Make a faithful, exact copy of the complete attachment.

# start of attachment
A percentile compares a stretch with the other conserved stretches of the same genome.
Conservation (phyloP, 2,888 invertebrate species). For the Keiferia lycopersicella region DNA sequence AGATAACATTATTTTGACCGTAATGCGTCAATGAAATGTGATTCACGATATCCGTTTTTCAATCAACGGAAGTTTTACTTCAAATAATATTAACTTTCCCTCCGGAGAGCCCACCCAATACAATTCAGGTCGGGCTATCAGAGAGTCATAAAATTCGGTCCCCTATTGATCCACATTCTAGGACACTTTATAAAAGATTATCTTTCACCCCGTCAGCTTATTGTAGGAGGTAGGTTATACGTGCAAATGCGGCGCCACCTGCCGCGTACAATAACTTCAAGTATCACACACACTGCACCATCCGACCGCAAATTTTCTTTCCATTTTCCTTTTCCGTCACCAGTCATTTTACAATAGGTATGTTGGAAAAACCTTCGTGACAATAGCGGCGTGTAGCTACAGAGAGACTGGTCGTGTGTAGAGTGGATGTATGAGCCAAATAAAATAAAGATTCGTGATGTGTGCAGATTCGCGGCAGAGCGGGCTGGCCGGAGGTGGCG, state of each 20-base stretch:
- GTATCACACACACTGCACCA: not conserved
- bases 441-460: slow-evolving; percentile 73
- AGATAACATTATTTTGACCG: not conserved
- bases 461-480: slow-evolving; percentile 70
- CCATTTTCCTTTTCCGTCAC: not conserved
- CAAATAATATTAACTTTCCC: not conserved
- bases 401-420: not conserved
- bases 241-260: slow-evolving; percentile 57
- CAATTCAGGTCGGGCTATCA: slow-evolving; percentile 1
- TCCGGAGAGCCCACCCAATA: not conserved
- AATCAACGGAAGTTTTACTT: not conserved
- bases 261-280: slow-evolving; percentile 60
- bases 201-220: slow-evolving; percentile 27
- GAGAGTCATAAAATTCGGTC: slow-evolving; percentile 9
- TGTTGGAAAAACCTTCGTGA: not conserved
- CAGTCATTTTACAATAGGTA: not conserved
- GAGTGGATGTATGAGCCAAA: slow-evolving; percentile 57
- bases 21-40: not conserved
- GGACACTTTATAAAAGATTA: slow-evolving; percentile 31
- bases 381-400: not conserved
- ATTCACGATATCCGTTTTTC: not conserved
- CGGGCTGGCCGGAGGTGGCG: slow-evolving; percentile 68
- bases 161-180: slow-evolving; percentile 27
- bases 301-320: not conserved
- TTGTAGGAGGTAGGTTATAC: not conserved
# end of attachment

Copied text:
A percentile compares a stretch with the other conserved stretches of the same genome.
Conservation (phyloP, 2,888 invertebrate species). For the Keiferia lycopersicella region DNA sequence AGATAACATTATTTTGACCGTAATGCGTCAATGAAATGTGATTCACGATATCCGTTTTTCAATCAACGGAAGTTTTACTTCAAATAATATTAACTTTCCCTCCGGAGAGCCCACCCAATACAATTCAGGTCGGGCTATCAGAGAGTCATAAAATTCGGTCCCCTATTGATCCACATTCTAGGACACTTTATAAAAGATTATCTTTCACCCCGTCAGCTTATTGTAGGAGGTAGGTTATACGTGCAAATGCGGCGCCACCTGCCGCGTACAATAACTTCAAGTATCACACACACTGCACCATCCGACCGCAAATTTTCTTTCCATTTTCCTTTTCCGTCACCAGTCATTTTACAATAGGTATGTTGGAAAAACCTTCGTGACAATAGCGGCGTGTAGCTACAGAGAGACTGGTCGTGTGTAGAGTGGATGTATGAGCCAAATAAAATAAAGATTCGTGATGTGTGCAGATTCGCGGCAGAGCGGGCTGGCCGGAGGTGGCG, state of each 20-base stretch:
- GTATCACACACACTGCACCA: not conserved
- bases 441-460: slow-evolving; percentile 73
- AGATAACATTATTTTGACCG: not conserved
- bases 461-480: slow-evolving; percentile 70
- CCATTTTCCTTTTCCGTCAC: not conserved
- CAAATAATATTAACTTTCCC: not conserved
- bases 401-420: not conserved
- bases 241-260: slow-evolving; percentile 57
- CAATTCAGGTCGGGCTATCA: slow-evolving; percentile 1
- TCCGGAGAGCCCACCCAATA: not conserved
- AATCAACGGAAGTTTTACTT: not conserved
- bases 261-280: slow-evolving; percentile 60
- bases 201-220: slow-evolving; percentile 27
- GAGAGTCATAAAATTCGGTC: slow-evolving; percentile 9
- TGTTGGAAAAACCTTCGTGA: not conserved
- CAGTCATTTTACAATAGGTA: not conserved
- GAGTGGATGTATGAGCCAAA: slow-evolving; percentile 57
- bases 21-40: not conserved
- GGACACTTTATAAAAGATTA: slow-evolving; percentile 31
- bases 381-400: not conserved
- ATTCACGATATCCGTTTTTC: not conserved
- CGGGCTGGCCGGAGGTGGCG: slow-evolving; percentile 68
- bases 161-180: slow-evolving; percentile 27
- bases 301-320: not conserved
- TTGTAGGAGGTAGGTTATAC: not conserved